It's Time for Americans to Face the Changes in Europe
IT is hard to believe all the good news on at least one sector of the foreign policy front. For 40 years we have urged the Europeans to unite; now they are uniting. The first expression of this policy was in the North Atlantic Treaty, primarily a military alliance designed to protect Western Europe against the Soviet bloc. It has been a resounding success.
Now the Soviet threat has disappeared and with it so has the main reason for NATO. With respect to economic and political cooperation, the Europeans have taken matters into their own hands, as the US encouraged them to do. The European Economic Community will become a reality in 1992. It will be the world's largest unit - bigger than the US, bigger than Japan.
French President Mitterrand and German Chancellor Kohl are suggesting that the unification process go beyond economics and embrace a political union. The suggestion follows an internal European logic that has been developing for several decades. It becomes particularly timely because of the problem posed by another unification process, namely, that of East and West Germany.
The last remnants of Hitler's Reich went up in flames 45 years ago this month, but so monstrous were the horrors which it unleashed that the prospect of a resurgent, unified Germany causes nervousness on both sides of the Atlantic. The best way to calm these fears is to envelop Germany inextricably in a European union. The idea is to make Germany European - not, as Hitler tried, to make Europe German.
So far, so good. But now separate and urgent questions arise for policymakers in London, in Washington, and in Tokyo. For London, there is no real choice, much as this may pain Prime Minister Margaret Thatcher. The European train is leaving the station. If Great Britain goes with it, Britain can have a say about the direction it takes and can share in the prosperity which it will almost certainly enjoy. Otherwise, the British can sit on their own little island where they can share impoverishment and undiluted sovereignty with each other.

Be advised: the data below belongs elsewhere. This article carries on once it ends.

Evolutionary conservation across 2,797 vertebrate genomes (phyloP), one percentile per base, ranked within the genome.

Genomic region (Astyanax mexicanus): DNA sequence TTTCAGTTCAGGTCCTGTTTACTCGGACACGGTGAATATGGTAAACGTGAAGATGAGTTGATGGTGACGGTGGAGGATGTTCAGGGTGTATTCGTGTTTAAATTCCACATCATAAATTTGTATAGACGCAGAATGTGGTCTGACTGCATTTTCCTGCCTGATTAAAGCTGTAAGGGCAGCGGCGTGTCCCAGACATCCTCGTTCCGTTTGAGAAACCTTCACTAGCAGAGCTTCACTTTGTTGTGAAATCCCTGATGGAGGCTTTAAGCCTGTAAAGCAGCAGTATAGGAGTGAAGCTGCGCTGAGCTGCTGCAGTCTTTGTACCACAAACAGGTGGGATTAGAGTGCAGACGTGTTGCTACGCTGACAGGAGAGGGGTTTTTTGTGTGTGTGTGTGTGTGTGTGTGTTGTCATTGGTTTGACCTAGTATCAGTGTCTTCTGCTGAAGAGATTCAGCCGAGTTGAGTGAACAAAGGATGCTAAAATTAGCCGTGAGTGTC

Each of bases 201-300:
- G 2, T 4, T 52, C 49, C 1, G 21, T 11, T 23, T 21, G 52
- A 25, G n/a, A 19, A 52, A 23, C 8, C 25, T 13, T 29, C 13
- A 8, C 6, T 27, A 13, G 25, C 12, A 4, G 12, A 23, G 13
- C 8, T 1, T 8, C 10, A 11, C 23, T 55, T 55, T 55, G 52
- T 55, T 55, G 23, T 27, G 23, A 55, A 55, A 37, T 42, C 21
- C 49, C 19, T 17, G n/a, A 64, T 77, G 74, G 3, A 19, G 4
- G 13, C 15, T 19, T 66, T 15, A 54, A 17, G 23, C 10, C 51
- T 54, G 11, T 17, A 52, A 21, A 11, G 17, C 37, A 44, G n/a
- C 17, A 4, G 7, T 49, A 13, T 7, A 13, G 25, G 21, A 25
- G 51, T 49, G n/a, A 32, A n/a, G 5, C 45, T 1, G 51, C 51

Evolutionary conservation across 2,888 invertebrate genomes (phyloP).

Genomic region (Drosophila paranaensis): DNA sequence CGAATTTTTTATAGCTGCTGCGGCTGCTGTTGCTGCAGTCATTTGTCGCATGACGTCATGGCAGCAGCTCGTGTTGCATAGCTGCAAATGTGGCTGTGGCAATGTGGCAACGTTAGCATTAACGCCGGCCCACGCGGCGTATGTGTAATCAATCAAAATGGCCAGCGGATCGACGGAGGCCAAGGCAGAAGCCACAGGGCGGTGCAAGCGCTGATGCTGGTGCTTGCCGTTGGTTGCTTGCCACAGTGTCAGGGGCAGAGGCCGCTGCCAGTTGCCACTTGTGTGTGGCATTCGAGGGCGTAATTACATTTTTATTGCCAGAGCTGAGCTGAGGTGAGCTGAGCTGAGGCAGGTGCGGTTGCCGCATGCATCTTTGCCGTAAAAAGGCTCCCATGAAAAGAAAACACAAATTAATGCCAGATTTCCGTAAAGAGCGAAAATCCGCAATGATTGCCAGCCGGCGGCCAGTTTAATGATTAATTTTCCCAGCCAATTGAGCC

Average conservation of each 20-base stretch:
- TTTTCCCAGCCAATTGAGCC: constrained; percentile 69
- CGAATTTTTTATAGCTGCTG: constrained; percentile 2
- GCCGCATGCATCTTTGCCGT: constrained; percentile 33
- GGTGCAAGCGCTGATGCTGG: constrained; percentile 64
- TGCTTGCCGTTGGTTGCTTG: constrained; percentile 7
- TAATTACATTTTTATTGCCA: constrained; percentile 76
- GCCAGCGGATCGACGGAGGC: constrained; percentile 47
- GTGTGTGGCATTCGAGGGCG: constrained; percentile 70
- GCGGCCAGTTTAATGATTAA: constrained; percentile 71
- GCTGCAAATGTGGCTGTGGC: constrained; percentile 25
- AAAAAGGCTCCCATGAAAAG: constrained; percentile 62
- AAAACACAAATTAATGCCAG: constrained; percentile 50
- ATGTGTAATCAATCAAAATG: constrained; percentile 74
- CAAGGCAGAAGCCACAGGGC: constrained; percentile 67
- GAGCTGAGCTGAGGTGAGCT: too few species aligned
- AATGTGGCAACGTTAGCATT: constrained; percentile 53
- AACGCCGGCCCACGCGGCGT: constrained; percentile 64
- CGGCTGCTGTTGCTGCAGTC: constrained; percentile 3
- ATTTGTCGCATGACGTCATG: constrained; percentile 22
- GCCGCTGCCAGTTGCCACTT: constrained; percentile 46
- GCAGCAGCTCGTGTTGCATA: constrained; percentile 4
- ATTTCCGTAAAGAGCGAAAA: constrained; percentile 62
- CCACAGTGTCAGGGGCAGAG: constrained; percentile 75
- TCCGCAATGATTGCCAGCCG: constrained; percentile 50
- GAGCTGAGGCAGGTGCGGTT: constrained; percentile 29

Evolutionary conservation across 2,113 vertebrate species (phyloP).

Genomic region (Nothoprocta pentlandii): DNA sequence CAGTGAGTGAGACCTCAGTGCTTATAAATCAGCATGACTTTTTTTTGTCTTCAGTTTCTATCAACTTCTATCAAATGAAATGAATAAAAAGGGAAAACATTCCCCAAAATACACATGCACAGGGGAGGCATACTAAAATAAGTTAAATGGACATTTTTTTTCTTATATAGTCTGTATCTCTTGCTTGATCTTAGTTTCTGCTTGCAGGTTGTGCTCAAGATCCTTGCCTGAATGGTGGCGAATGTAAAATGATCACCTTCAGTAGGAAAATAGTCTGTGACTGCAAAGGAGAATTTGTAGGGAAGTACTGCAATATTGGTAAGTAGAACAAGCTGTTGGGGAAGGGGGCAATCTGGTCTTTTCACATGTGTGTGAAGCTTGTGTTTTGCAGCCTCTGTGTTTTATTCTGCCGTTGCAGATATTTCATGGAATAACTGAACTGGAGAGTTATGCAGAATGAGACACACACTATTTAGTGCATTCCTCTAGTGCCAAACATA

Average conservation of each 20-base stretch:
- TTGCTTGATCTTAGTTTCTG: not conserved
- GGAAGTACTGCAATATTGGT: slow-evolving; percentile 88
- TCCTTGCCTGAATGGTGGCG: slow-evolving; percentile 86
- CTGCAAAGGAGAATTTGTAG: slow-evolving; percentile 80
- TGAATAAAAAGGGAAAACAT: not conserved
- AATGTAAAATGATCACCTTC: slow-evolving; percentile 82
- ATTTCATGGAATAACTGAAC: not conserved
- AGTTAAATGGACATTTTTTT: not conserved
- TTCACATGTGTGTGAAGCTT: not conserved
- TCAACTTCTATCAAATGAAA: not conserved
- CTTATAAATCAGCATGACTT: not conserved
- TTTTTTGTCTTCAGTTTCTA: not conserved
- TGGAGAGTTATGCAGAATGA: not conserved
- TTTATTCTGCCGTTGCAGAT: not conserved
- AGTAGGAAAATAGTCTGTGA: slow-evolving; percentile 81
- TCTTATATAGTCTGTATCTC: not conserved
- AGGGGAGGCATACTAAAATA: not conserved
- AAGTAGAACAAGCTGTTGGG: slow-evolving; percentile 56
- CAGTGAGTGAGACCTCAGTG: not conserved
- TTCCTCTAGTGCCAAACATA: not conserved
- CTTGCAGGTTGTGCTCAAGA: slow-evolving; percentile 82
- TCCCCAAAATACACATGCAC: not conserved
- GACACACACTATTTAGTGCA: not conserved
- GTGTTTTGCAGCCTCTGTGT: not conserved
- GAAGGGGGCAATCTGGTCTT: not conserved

The decisions are less pressing in Washington and Tokyo, but no less important. For the US and Japan, Europe must be open - its economic policies must be oriented toward free market principles, and its politics must be democratic. Our leverage is limited. Our best hope is that the Europeans will see such policies to be in their own best interests.
There is reason to think Europe will do so - if we practice the open market policies we preach. If we take a protectionist course under pressure from trade deficits or competition from imports, we will provoke the Europeans to do the same. This also applies to Japanese policies vis-`a-vis Europe.
A system of three enormous trading entities is emerging - Japan, the US and Canada (which have free trade with each other), and the European Community. These entities have most of the world's wealth and most of its productive capacity. The Soviet Union no longer counts. It still has enough nuclear firepower to blow up the world, and this needs to be reduced in case Gorbachev is succeeded by an irresponsible government. But in economic terms, the USSR is possibly on the level with Brazil.
Now for the bad news. The US still counts, but it is not as strong as it once was. We must take advantage of the opportunities provided by new world patterns so that we no longer depend on others to finance a life style beyond our means. For the last decade, we have borrowed from foreigners, mainly Japanese and Germans, to finance the deficits in our federal budget and in our foreign trade.
In the last four months, the Japanese stock market has lost almost one-third of its value. In the last six months, the West Germans have decided to spend perhaps 200 billion deutschemarks to replace the worthless East German currency. If the Japanese have fewer yen, and the Germans have fewer marks to lend to the Americans, the Americans are going to have to find more dollars.
We can do this through saving, which will be painful now, or through inflation, which will be painful later. Politicians and most other people like to postpone pain, and that will be the wrong choice.